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New documentary explores the issue of shadeism

November 15th, 2010     by Jennifer Marston     Comments

In the opening of the documentary Shadeism, director and writer Nayani Thiyagarajah stands on a beach looking intently at the sun. As the sun rises, her voiceover says, “the sight of the sun is not always a good thing - at least not in my family. Though we may come from a small island that sees sunshine almost daily, the sun doesn’t receive a lot of love from us.”

In this short 20-minute documentary, Thiyagarajah, a recent Ryerson Journalism School graduate, unravels the issue of shadeism (discrimination between lighter and darker skinned members of the same community) by exploring how it affects young women. Thiyagarajah was inspired to make this documentary after realizing her four-year-old niece already felt that in order to be beautiful, she needs to be white. By incorporating interviews and media analysis, the film sheds light on how relevant the idea of being “fair and lovely” is in South Asian, African, Caribbean and South American cultures and how this notion is tied to colonialism.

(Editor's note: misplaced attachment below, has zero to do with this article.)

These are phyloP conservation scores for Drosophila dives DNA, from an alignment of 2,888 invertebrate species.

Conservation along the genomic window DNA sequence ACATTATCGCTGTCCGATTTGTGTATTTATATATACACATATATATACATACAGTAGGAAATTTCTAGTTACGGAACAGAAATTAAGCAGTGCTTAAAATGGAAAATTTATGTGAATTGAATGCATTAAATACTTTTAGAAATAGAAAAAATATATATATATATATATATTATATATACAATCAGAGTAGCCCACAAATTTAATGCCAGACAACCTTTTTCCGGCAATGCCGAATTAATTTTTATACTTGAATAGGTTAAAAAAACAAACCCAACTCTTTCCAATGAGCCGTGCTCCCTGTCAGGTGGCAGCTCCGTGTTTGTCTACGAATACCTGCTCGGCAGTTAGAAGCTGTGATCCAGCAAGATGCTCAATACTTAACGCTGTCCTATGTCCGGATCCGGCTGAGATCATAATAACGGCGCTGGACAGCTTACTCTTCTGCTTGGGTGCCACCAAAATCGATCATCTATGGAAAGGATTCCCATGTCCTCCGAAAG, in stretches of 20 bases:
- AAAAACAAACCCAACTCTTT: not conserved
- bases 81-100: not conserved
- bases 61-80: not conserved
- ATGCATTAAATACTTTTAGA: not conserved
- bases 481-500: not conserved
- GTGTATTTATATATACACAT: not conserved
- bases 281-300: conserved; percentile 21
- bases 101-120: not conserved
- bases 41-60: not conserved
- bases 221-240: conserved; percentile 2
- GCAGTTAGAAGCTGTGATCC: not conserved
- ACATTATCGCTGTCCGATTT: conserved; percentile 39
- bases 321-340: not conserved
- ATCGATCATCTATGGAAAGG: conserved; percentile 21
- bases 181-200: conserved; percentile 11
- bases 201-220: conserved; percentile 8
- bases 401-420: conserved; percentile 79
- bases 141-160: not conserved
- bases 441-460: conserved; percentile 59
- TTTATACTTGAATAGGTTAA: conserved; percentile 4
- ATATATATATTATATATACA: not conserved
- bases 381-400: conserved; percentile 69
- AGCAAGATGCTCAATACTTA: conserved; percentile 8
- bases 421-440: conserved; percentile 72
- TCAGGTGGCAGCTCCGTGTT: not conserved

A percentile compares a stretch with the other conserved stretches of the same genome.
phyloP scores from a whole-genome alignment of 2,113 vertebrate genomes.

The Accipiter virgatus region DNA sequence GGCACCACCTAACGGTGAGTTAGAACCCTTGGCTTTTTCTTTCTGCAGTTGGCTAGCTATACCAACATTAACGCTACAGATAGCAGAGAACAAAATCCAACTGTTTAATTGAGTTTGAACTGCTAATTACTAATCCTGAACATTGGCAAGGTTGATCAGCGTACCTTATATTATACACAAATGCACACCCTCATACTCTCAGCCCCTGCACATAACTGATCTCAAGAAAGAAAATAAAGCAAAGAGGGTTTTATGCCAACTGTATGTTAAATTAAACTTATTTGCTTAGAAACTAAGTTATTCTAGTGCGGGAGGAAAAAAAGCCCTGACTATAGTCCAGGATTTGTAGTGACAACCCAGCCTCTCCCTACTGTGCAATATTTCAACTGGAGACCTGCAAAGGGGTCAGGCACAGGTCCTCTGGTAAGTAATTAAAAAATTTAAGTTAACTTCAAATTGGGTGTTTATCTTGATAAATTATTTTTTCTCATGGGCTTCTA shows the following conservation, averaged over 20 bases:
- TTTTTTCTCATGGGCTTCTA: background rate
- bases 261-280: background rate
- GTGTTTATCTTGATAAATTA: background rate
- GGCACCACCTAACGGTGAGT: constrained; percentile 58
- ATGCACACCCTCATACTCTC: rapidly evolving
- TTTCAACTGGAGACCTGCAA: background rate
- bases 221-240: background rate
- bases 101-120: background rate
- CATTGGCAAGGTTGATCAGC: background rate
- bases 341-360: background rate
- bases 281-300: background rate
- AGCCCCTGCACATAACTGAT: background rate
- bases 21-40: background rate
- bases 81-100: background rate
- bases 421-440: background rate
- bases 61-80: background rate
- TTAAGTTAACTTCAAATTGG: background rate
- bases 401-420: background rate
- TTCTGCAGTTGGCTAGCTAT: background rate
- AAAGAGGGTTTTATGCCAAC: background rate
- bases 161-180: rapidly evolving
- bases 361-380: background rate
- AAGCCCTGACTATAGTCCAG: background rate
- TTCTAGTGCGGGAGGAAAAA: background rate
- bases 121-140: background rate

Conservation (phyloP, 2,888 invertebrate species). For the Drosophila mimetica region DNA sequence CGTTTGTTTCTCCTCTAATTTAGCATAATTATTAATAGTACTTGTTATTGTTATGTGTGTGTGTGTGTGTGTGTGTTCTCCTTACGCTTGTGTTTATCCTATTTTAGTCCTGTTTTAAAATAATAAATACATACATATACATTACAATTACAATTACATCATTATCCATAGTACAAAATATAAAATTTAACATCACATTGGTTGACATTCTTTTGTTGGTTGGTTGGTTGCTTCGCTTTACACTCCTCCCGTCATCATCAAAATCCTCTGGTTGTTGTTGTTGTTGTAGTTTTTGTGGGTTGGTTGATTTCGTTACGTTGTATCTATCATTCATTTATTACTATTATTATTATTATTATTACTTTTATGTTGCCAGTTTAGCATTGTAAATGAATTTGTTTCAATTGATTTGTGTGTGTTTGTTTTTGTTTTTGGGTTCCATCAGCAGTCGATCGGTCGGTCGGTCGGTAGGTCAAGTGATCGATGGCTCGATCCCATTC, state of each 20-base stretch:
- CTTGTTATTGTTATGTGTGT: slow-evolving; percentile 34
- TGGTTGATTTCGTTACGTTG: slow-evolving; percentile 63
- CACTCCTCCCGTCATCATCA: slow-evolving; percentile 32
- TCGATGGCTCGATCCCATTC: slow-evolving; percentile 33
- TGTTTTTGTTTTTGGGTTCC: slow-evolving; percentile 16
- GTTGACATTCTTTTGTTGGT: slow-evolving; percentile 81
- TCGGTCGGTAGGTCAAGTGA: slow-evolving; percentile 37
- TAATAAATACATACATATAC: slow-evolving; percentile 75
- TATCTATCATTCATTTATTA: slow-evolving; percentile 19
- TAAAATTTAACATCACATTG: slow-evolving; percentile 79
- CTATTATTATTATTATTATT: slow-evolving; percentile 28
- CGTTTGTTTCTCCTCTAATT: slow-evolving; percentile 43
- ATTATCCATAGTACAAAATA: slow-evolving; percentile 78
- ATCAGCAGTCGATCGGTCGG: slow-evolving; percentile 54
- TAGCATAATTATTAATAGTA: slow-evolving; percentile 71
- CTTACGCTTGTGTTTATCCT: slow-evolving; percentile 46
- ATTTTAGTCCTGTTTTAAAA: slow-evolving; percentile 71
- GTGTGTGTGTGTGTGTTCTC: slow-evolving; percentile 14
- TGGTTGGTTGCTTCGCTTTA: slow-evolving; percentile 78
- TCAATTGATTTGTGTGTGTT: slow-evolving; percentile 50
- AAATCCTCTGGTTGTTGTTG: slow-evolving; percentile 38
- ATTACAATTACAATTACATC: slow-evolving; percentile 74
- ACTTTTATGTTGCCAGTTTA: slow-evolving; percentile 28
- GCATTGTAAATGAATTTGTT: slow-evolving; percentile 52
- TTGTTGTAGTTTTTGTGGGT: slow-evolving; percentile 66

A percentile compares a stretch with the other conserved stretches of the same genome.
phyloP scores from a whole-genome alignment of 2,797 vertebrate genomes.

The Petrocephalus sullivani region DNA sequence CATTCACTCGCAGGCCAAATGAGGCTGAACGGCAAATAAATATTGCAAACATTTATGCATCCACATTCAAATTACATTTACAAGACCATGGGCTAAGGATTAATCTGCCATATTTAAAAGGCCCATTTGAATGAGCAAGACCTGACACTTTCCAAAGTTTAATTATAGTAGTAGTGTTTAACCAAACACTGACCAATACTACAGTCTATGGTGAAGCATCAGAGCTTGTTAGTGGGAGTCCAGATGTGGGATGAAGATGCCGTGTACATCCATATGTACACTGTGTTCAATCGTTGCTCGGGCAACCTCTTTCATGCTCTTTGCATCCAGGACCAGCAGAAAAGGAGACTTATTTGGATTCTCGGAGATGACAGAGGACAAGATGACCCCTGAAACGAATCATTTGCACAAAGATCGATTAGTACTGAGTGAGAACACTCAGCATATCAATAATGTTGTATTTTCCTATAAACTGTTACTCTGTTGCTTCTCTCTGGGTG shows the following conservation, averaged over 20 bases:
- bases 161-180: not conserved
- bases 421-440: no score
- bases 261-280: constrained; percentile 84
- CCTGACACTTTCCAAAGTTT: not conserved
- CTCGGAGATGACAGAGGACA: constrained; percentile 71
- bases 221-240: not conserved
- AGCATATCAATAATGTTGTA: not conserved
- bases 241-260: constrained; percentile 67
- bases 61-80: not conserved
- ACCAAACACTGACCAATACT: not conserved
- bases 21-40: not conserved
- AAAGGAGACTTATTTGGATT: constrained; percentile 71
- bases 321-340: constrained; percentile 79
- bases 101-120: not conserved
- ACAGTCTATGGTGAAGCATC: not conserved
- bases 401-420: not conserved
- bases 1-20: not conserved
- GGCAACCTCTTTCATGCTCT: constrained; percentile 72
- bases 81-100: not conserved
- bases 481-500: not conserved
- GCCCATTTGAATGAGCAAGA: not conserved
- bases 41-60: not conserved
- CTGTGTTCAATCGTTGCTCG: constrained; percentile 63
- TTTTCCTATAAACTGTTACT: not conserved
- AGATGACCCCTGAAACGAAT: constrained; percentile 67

Since being posted online a few weeks ago, the documentary has received 18,000 views, had its premiere at the Regent Park Film Festival and was featured on CBC radio’s Metro Morning (click the link for a podcast of the interview). On November 25, there will be a free screening of Shadeism at Ryerson University with director Thiyagarajah in attendance.

Check out the film in its entirety after the jump!

Shadeism from Shadeism on Vimeo.

Film credits:

Editor: Brian Han Lead Research: Vanessa Rodrigues Lead Camera: Leanne McAdams Producer: Derek Rider Writer/Director: Nayani Thiyagarajah

Tags: arts, film reel, media savvy, race and racism

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